What is academic freedom?
While the term “academic freedom” is not explicitly listed in the major international human rights treaties, academic freedom is independently and interdependently derived from the rights to freedom of opinion and expression and the right to education, as articulated in Article 19 of the International Covenant on Civil and Political Rights (ICCPR) and Article 13 of the International Covenant on Economic, Social, and Cultural Rights (ICESCR), respectively. The major elements of academic freedom are perhaps best elaborated in the 1997 UNESCO Recommendation Concerning the Status of Higher Education Teaching Personnel, which defines it as scholars’
“…right, without constriction by prescribed doctrine, to freedom of teaching and discussion, freedom in carrying out research and disseminating and publishing the results thereof, freedom to express freely their opinion about the institution or system in which they work, freedom from institutional censorship and freedom to participate in professional or representative academic bodies.”
UNESCO’s articulation of academic freedom serves as a useful reference, even as it does not attempt to delimit all forms of protected content or conduct. Attempts to more narrowly define academic freedom (e.g. dismissing a scholar’s engagement with the popular media or written expression outside academic publications as unprotected) inevitably dismiss important and legitimate forms of and venues for academic activity, and shrink the space for expression and inquiry. (For more on the definition of academic freedom, review SAR’s Promoting Higher Education Values guide.)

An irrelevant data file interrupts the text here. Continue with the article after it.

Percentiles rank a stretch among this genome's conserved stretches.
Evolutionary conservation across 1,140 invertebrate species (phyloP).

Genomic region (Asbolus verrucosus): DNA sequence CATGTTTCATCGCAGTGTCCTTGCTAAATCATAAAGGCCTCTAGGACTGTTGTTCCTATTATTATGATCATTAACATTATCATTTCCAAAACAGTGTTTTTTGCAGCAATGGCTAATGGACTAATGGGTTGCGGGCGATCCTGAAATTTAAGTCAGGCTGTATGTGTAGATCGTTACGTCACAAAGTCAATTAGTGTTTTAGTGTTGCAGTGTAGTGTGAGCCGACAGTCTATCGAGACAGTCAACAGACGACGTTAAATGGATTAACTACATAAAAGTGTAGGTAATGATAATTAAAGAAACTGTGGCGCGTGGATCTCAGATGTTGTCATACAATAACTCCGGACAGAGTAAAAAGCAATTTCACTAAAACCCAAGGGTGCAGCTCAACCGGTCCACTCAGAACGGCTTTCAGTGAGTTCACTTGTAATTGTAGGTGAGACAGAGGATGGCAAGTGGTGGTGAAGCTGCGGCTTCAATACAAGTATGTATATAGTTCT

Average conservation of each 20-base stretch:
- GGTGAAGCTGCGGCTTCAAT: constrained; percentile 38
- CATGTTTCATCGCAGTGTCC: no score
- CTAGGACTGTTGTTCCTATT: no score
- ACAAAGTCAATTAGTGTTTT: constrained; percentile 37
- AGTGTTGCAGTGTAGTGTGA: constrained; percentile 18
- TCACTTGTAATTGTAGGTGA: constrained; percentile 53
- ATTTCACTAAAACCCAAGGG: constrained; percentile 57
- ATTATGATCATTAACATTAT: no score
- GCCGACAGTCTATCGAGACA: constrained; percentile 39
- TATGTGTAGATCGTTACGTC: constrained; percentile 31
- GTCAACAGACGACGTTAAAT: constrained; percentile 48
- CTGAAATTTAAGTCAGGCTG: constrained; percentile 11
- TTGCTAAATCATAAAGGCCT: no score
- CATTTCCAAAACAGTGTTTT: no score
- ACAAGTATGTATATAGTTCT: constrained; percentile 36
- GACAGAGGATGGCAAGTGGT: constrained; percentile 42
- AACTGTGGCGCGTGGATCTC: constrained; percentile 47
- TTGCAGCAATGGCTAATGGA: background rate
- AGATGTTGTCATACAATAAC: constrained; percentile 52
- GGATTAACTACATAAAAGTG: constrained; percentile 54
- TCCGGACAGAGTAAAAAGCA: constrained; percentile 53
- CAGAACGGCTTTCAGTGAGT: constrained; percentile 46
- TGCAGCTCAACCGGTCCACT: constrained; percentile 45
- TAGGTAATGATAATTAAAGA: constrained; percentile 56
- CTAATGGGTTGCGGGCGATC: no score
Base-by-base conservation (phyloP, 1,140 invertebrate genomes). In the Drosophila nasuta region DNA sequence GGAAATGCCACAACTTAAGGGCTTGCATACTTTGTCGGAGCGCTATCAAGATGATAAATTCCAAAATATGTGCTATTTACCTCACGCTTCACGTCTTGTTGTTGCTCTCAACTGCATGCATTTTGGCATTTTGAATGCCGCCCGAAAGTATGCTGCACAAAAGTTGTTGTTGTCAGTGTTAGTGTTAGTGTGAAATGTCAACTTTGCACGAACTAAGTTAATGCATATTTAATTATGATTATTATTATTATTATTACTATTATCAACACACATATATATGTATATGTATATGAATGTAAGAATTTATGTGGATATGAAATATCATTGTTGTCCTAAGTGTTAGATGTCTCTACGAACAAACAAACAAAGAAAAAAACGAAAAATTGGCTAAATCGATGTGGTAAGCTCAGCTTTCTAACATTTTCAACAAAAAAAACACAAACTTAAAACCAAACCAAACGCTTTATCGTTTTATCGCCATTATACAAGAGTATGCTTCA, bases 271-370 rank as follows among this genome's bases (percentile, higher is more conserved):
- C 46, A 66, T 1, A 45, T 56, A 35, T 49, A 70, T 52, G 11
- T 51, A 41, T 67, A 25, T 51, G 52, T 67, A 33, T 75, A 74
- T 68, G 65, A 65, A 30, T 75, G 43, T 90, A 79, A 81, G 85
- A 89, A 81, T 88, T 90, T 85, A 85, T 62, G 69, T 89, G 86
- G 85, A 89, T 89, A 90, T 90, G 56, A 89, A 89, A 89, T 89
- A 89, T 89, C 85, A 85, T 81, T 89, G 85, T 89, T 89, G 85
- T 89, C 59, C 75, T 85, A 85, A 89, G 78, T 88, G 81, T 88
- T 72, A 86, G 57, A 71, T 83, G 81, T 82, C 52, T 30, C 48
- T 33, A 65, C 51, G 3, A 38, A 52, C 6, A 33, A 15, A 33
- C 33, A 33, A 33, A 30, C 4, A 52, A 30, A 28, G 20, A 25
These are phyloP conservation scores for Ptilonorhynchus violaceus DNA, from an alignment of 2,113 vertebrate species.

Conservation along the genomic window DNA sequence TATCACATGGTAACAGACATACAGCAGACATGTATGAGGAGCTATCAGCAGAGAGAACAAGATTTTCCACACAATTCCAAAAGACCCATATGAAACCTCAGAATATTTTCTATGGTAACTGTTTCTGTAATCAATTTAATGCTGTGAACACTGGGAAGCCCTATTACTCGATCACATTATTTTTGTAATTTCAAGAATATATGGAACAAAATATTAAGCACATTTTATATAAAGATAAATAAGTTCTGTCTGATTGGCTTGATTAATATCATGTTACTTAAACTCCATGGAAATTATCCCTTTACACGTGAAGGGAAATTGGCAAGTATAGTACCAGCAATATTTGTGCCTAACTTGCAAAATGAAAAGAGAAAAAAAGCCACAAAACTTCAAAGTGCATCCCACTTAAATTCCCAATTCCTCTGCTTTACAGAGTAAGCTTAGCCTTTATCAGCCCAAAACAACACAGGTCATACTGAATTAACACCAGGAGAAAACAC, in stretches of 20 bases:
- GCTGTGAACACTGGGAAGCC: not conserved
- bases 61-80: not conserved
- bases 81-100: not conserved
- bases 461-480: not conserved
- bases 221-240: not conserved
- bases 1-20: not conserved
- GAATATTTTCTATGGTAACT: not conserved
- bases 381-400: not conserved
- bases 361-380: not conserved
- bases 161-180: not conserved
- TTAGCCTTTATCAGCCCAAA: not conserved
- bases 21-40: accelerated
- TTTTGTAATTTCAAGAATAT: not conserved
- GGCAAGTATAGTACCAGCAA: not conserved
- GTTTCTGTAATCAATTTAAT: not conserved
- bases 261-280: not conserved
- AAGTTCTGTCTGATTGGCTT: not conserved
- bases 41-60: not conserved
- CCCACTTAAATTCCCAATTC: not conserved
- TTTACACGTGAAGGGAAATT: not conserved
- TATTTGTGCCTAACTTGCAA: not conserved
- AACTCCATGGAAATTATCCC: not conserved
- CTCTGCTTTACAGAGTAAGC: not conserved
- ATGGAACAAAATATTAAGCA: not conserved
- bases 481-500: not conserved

The UN Committee on Economic, Social and Cultural Rights (ESCR) has also commented on the right to academic freedom, stating that “[m]embers of the academic community, individually or collectively, are free to pursue, develop and transmit knowledge and ideas, through research, teaching, study, discussion, documentation, production, creation or writing. Academic freedom includes the liberty of individuals to express freely opinions about the institution or system in which they work, to fulfill their functions without discrimination or fear of repression by the State or any other actor, to participate in professional or representative academic bodies, and to enjoy all the internationally recognized human rights applicable to other individuals in the same jurisdiction” (ESCR Committee, General Comment 13: The Right to Education, E/C.12/1999/10, 1999).
Who has a right to academic freedom?
Scholars, researchers, lecturers, and college and university students all have a right to academic freedom, which they exercise every time they conduct research, write a paper, give a lecture, or engage in dialogue in the classroom. Others who are not necessarily academics — such as members of think tanks, non-governmental organizations, and individuals engaging in on-campus dialogue — may also have a right to academic freedom.
All members of society have a stake in academic freedom. Universities are places where ideas are developed, scientific advancements are made, and national and international progress is achieved. Without a free, open university space, society’s ability to move forward is limited. Therefore, everyone has an interest in academic freedom and should work to protect it.
Does the law protect academic freedom?